And, Laenae’s love interest in “Superluminal” is Radu. He comes from a different planet, one of the faraway planets. He also travels inter-dimensionally, but not as a pilot. He works as a crew member.
So, we have Snake and Arevin from “Dreamsnake.” Then we have Laenae and Radu from “Superluminal.” These couples, respectively, fall in love at first sight.
And it’s quite subtle in the book. In the case of “Dreamsnake,” you don’t know if Snake and Arevin will ever see each other again after the first encounter. And in the case of “Superluminal,” they’re so instantly attracted to each other and go straight to the bedroom, I wondered if they’ll part ways just as quickly as they got together.
But nope. Not so. In both cases, they were each other’s endgame. Which is such a dramatic word, really. Endgame, per Merriam-Webster, is defined as, quote, “the stage of a chess game after major reduction of forces,” end quote. But this word is used so frequently when referring to love interests in fiction that Urban Dictionary lists it as, quote, “Pertaining to a couple you ship on a TV show that you hope ends the series together.” Basically, if the couple is meant for each other—it’s destiny, there is no other love, they’ll live and die together—then they’re endgame. Dun-dun-dun. The drama. See? There is always tragedy and death in any kind of love definition with any sort of gravity. You can only be endgame if you go to the end. Basically, if you’re not gonna break up unless one of you dies, and even then, you’ll be each other’s one and only, that’s endgame. And that dying part is, I think, almost more important than living together.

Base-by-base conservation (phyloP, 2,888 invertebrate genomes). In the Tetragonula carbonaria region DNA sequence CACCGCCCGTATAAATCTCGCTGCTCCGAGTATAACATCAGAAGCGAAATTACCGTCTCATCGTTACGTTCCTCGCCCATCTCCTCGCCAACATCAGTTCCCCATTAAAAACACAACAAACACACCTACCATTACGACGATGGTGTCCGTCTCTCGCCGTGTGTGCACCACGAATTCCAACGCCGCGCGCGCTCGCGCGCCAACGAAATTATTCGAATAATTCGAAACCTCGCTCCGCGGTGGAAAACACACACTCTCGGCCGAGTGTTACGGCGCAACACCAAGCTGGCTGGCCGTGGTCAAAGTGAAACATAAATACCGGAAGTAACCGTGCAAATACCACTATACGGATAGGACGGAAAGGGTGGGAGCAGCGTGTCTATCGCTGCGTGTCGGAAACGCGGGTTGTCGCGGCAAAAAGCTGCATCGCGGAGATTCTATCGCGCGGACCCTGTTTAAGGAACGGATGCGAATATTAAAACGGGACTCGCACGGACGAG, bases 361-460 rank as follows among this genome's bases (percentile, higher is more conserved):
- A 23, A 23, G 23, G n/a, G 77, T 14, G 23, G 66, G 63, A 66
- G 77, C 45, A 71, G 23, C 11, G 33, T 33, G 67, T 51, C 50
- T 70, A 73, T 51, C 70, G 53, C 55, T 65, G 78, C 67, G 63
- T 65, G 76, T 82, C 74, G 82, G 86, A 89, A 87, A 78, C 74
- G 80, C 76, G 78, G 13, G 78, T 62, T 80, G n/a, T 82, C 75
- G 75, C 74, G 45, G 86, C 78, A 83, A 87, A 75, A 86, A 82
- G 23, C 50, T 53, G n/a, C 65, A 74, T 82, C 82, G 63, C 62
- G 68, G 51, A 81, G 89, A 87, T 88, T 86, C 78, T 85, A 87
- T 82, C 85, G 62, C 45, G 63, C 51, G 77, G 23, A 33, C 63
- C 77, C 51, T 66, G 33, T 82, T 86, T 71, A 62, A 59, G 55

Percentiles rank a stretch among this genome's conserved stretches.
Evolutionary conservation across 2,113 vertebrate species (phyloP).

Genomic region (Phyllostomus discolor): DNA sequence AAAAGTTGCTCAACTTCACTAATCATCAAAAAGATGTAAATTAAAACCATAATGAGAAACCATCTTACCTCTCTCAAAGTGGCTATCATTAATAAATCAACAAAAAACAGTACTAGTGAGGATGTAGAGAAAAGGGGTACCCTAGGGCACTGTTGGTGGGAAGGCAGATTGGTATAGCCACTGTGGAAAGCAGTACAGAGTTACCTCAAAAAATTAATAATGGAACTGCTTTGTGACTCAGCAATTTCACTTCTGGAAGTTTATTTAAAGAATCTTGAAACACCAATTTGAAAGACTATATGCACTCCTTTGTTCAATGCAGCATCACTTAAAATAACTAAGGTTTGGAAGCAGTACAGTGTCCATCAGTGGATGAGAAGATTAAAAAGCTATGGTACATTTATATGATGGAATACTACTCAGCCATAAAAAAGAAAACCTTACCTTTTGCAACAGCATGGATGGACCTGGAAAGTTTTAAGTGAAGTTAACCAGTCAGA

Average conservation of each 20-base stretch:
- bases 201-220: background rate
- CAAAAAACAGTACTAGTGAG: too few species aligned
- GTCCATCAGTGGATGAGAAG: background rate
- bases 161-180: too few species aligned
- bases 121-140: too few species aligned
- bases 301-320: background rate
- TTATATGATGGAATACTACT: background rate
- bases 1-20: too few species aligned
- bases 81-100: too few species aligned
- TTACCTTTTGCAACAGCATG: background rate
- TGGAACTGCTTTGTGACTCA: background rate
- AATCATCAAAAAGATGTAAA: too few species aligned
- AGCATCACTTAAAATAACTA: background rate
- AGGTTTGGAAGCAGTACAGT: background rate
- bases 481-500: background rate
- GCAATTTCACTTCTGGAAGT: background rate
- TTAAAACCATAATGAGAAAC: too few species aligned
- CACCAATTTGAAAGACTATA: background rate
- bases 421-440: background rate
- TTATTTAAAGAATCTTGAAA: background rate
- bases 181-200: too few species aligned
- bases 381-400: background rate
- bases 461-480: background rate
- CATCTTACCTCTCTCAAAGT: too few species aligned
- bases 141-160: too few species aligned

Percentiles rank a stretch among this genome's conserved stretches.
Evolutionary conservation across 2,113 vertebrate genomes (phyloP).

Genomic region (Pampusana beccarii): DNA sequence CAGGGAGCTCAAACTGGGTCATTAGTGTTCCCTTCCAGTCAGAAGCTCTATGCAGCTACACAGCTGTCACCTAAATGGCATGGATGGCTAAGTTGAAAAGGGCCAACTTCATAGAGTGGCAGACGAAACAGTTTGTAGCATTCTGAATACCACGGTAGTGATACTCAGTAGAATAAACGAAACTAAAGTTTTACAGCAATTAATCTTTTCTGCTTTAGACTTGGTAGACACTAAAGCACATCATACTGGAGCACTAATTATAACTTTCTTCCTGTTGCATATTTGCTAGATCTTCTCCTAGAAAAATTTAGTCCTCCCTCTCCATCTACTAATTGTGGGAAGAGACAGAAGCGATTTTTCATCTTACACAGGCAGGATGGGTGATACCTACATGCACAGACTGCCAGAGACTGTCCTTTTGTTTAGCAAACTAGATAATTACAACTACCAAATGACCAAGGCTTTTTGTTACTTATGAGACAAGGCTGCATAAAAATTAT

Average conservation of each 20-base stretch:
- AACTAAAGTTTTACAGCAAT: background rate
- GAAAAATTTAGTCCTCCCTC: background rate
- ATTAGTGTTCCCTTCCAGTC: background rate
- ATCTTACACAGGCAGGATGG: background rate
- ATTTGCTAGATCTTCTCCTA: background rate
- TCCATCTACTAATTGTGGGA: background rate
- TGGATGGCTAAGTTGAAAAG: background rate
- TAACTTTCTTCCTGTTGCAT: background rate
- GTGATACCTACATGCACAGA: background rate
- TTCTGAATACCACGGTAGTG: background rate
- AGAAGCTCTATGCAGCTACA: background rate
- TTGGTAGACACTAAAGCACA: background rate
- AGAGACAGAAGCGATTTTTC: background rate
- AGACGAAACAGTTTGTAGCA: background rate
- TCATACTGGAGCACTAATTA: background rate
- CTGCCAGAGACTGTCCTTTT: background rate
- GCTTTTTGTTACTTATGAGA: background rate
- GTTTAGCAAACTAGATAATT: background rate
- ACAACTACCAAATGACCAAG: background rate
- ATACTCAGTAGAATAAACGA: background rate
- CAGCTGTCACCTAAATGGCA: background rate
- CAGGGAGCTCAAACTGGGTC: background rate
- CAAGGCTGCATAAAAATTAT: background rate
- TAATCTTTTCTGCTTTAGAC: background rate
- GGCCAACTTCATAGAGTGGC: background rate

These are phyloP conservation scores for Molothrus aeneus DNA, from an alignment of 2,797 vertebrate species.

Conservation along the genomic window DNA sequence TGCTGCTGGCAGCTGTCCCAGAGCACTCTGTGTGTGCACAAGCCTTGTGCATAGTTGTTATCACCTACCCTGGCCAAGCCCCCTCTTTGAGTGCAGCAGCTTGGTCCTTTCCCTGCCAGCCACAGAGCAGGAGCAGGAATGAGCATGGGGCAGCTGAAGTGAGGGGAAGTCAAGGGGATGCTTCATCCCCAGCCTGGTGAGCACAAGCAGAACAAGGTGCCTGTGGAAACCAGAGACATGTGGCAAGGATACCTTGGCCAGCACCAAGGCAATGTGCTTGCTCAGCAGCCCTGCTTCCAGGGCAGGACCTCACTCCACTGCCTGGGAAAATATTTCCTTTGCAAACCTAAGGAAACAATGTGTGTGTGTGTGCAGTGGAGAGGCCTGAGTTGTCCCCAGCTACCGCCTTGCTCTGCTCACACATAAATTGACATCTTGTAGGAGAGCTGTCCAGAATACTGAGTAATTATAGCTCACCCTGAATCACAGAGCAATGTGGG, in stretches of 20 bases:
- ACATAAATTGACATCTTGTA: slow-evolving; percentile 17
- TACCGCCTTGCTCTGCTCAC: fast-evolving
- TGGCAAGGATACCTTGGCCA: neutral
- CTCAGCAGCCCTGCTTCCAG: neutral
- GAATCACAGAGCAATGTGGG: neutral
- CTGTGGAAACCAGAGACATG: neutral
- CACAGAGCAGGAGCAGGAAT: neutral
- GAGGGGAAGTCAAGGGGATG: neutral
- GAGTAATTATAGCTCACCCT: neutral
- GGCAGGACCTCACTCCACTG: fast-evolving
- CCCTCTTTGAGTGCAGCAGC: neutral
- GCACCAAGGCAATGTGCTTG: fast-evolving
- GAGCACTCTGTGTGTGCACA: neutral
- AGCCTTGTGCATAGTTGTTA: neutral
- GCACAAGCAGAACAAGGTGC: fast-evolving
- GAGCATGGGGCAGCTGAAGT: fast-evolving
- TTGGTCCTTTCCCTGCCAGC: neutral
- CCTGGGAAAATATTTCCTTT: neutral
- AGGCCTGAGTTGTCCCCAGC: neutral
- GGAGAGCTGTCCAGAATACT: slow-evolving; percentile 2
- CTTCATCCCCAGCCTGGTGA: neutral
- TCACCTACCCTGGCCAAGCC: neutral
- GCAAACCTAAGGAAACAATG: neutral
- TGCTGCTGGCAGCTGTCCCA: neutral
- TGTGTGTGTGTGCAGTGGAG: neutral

Anyway. Snake and Arevin, and Laenae and Radu, respectively fall in love at first sight, and they also seem to be endgames for each other. You might be wondering, how the hell was that not the center of focus in a science fiction story? Because, love like that in science fiction is rare. I’ve read some really sterile, really cerebral, nothing corporeal, super intellectual science fiction books that are entertaining in their own way, just not in a romantic way. And many science fiction books don’t even mention sex as a concept. Meaning, it’s beyond the characters not having sex; it’s like they don’t even consider it a possibility.